'Consultancy' king

Fitty rakes in millions from string of unexplained ‘work’

08 January 2021 | Crime



Three Icelandic-controlled companies paid N$14 million for consultancy services to Erongo Clearing and Forwarding, a clearing agency owned by former fisheries minister Bernard Esau's son-in-law Tamson 'Fitty' Hatuikulipi.

The payments, made by Katla Seafood Namibia and Mermaria Seafood Namibia between 21 July 2014 and 26 May 2016, are contained in thousands of documents published by Wikileaks that were leaked by former Samherji boss in Namibia Johannes Stefansson in 2019. During a failed bail attempt in the Windhoek Magistrate's Court last year, the Anti-Corruption Commission (ACC) also revealed that Esja Fishing, a subsidiary of the Samherji group of companies in Iceland, had paid N$29 million to Hatuikulipi's clearing agency. It is not clear whether this was also consulting fees.

An investigation by Namibian Sun found that Katla Seafood and Mermaria are in actual fact one entity. Katla Seafood was registered in 2011 and in 2014 it was renamed Mermaria Seafood.

The company is currently part of a group of companies entangled in the high-profile Fishrot court case involving money laundering, fraud and tax evasion charges. Since the start of the case there has been speculation about Hatuikulipi's role in the Fishrot scandal.

Now, for the first time, a wider set of facts about his clearing agency have emerged, which shines light on how he made his millions in the dark corners of the Fishrot scandal.

Hatuikulipi allegedly made millions through his clearing agency by charging consultancy fees to companies involved in the Fishrot syndicate. He would then transfer the consultancy fees raked in to companies owned by other accused persons in the Fishrot scandal. Hatuikulipi, according to court documents, owns 22 immovable properties across the country, with a combined value of N$40 million, and cars worth N$12 million.


Namibian Sun is in possession of several invoices in which Erongo Clearing and Forwarding invoiced Katla Seafood and Mermaria Seafood millions in consulting fees.

On 21 July 2014 his clearing agency received N$5 million from Katla Seafood; in November that year, another payment of N$2.1 million was received from Katla. On 2 November 2014 the agency invoiced Katla Seafood Namibia N$2.1 million for consulting fees. On 6 April 2016, the agency charged Mermaria Seafood Namibia N$3 million. The payment description was “extra work”.

In another invoice dated 26 May 2016, Hatuikulipi's agency charged Mermaria N$500 000. This was also a consultancy fee. On the same day the agency submitted another invoice of N$3 million to Mermaria, also for consultancy services.

Namgomar Pesca (Pty) Limited, which received millions from various subsidiaries of Samherji, was also one of the benefactors of Erongo Clearing and Forwarding, having transferred N$20 million to the agency.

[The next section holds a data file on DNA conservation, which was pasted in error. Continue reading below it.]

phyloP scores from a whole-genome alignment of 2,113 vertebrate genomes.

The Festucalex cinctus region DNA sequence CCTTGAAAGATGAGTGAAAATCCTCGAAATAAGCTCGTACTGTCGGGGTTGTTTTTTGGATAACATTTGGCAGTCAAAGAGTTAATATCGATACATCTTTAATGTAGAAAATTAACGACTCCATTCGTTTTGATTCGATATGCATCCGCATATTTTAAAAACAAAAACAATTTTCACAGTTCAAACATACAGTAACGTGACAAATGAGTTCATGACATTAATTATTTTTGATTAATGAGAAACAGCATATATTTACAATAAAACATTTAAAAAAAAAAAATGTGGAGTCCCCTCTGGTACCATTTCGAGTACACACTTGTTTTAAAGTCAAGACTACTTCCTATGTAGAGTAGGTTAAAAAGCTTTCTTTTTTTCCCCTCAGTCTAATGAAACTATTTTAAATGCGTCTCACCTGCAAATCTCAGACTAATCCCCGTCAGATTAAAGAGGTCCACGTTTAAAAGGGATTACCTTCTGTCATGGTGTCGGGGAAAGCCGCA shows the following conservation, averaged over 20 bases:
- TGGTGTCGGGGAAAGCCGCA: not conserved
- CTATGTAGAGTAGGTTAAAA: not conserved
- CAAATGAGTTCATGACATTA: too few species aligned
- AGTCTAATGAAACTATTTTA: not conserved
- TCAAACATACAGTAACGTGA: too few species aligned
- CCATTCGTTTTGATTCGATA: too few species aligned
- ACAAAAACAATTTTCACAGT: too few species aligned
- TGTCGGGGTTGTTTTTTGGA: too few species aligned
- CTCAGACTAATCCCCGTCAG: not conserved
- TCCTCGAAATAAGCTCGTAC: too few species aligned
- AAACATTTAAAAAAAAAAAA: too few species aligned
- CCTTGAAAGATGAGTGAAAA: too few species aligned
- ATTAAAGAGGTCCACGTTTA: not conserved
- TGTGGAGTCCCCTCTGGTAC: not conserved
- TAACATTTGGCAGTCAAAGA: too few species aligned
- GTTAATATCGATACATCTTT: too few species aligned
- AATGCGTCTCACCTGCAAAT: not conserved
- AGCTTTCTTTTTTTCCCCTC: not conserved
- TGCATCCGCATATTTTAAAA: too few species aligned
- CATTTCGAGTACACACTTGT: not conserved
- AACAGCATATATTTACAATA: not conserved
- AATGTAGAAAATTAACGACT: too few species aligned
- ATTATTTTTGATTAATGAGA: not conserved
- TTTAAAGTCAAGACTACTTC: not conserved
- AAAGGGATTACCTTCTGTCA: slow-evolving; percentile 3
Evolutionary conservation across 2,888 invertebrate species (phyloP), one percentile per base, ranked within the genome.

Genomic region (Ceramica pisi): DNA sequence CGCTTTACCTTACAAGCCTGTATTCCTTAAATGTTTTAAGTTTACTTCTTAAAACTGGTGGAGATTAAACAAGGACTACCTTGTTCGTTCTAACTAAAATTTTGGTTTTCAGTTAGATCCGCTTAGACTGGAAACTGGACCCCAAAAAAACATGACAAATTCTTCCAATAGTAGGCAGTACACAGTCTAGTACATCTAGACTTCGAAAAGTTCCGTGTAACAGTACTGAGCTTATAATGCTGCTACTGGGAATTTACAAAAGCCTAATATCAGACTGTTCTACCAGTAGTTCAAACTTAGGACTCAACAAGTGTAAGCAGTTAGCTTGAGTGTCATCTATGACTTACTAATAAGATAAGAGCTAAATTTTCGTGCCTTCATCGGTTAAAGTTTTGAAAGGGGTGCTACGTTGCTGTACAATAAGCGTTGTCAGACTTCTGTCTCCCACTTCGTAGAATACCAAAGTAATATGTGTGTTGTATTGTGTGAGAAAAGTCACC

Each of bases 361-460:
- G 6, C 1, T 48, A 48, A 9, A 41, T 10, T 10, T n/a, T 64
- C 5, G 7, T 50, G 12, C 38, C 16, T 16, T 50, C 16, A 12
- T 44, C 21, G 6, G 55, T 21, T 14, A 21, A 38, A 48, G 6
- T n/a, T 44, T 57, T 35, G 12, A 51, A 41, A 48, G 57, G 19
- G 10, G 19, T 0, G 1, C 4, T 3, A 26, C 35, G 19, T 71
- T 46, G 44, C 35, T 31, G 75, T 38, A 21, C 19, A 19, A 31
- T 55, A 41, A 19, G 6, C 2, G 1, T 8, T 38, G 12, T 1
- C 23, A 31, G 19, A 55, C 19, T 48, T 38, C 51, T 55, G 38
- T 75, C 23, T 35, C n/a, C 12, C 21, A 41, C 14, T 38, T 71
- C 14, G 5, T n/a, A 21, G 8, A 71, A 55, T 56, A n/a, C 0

The agency then transferred N$3.2 million to JTH Investments (a company owned by Tamson Hatuikulipi), N$5.5 million to Fitty Entertainment, N$1.8 million to former Fishcor board chair James Hatuikulipi, N$300 000 to AL Investments (a company owned by Tamson and his wife).

While Erongo Clearing and Forwarding invoiced Esja Fishing for consultancy services, sources privy to the Fishrot court case said there is no evidence of consultancy work being done by Erongo Clearing and Forwarding for Esja Fishing.

“There is no documentary evidence of his company doing consultancy for Esja. In fact, tell me which fishing companies would pay so much for consultancy services. It must be a cover-up for other things they did which they do not want to reveal,” said the source. ACC investigator Willem Olivier told the court that Erongo Forwarding and Clearing transferred the money received from Esja Fishing from its bank account to companies linked to some of his co-accused in the Fishrot case.

Bribery claims

In an affidavit deposed by Stefansson on 4 June 2019, he revealed that Katla Seafood had entered into a consultancy agreement with Erongo Clearing and Forwarding.

“The agreement was made to cover the payments/bribes to him and others, including Minister [Bernard] Esau through Erongo Clearing and Forwarding as they were working to get quotas for Samherji in which they would benefit,” he said in his affidavit.

He added: “The invoices reflect 'consultancy fee' but this is just a description to make it appear legitimate. No consulting services were delivered to Katla Seafood Namibia.”

Stefansson also commented on how James Hatuikulipi was unhappy about unpaid quota fees to Angolan officials during March 2014.

According to the affidavit, James told Stefansson: “Both (fisheries) ministers in Angola and Namibia are working to ensure that we gain access to these fishing grounds. The ministers have mobilised the state machinery to ensure that the cooperation agreement is in place.”

The bilateral agreement was signed on 18 June 2014 and on 1 July 2014, Namgomar Pesca Namibia was awarded a 7 000-tonne fishing quota.

Following the signing of the agreement, Stefansson said James Hatuikulipi indicated that N$5 million was needed for payments to 'higher politicians' in Namibia.

“This amount was subsequently paid from the First National Bank account (of Katla) to the account of Erongo Clearing and Forwarding,” he said.

The payment was made on 21 July 2014, just over a month after the Namibia-Angola bilateral agreement had been signed.

Throughout his bail application, 'Fitty' Hatuikulipi maintained that the monies paid to his companies were not bribes and that the money he made was for legitimate work done.

Consultancy fees received:




21 July 2014

Katla Seafood

N$5 million

2 November 2014

Katla Seafood

N$2.1 million

6 April 2016

Mermaria Seafood

N$3 million

26 May 2016

Mermaria Seafood

N$3.45 million

26 May 2016

Mermaria Seafood

N$500 000

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